David Ross can play Happ in the DH role, and keep Albert Almora‘s glove in center field, or he can relegate Almora and his career 85 OPS+ to a fourth-outfielder/defensive replacement role and give Happ an everyday job with an opportunity to prove that he’s really turned the corner in his development.
Veteran infielder — and Chicago-area native — Jason Kipnis might just be the guy that makes the most sense here.
Kipnis has had a fantastic career, and the Cubs saw first-hand in 2016, that he can get as hot as anyone in the league. That would be ideal for the Cubs in this 60-game campaign, but asking him to play second base almost every day, and contribute offensively at 33-years-old might be a tough ask.
Kipnis has seen his numbers decline since 2016 when he hit a career-best 23 home runs for the Indians and helped them get to within striking distance of a World Series, and the Cubs have Nico Hoerner in the mix at second base.
Hoerner played 20 games for an injury-plagued Cubs team in 2019 and hit .282 after making the jump from Double-A late in the season.
If David Ross played Kipnis at DH, Hoerner at second base, and Schwarber/Happ in left and center field respectively, that would be maximizing the offensive firepower that this team has, and let’s face it, they’re going to need all of it with that bullpen no better than the past few years.
Caratini wouldn’t be the everyday DH because he’s got to spell Willson Contreras behind the dish, and he’s even spent some time doing the same for Anthony Rizzo at first. But, having the DH in 2020 can afford David Ross some more opportunities to get Caratini’s intriguing bat into the lineup.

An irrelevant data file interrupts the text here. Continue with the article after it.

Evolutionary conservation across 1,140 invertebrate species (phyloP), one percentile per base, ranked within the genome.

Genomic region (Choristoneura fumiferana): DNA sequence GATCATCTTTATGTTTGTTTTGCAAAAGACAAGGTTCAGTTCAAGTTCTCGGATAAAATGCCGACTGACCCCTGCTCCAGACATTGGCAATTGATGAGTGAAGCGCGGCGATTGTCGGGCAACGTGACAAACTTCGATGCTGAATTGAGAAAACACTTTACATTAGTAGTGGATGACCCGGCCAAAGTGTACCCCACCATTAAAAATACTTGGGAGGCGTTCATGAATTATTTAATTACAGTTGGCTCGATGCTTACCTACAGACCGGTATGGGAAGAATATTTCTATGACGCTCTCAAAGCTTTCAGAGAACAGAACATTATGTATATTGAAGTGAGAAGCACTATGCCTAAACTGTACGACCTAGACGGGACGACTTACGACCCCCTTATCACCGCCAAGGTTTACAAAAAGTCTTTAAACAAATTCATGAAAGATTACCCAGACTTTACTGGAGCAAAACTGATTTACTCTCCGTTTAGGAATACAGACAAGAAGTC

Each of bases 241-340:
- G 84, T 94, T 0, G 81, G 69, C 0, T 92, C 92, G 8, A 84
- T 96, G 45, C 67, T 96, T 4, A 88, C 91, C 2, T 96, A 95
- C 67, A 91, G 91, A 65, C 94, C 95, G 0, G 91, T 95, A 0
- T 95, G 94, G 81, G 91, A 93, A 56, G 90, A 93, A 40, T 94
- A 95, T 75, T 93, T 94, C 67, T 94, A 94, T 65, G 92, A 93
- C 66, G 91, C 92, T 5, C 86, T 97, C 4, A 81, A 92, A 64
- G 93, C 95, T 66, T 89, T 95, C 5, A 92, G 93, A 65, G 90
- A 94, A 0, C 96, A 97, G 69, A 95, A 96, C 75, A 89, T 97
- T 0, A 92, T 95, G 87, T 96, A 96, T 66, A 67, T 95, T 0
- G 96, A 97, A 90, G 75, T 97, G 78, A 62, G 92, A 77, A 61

2019 saw Caratini get his biggest opportunity yet as the 26-year-old played 59 at catcher, 23 at first base, and a pair of games at third base. In 279 plate appearances, Caratini posted a .348 OBP, hit 11 home runs, and posted a 104 OPS+ for the Cubs.
While Caratini will still get the bulk of his starts behind the plate or at first base, having this new spot in the lineup could give Ross more opportunity to get Caratini’s bat into his lineup.
One thing that David Ross has said that he’ll be doing differently than his former manager Joe Maddon, is operating with a more consistent lineup. Maddon’s ‘Pin the Tail on the Donkey,’ lineup construction was often the center of ire from fans and his bosses, and you can bet you won’t be seeing that this year.
The 1-5 of — in some combination — Kris Bryant, Anthony Rizzo, Javier Baez, Willson Contreras, and Kyle Schwarber will likely be seldom changed, leaving 6-9 to play around with a little bit depending on matchups. Maybe that means Ross uses a ‘by committee’ approach with the DH position, spelling guys defensively while keeping them in the lineup, or to get guys like Caratini extra at-bats.
We’ll likely have a much better idea into Ross’ plans for the new luxury in the coming weeks, and however it shakes out, it’ll be a plus for the Cubs 2020 playoff aspirations.
Featured Photo: Chicago Sun-Times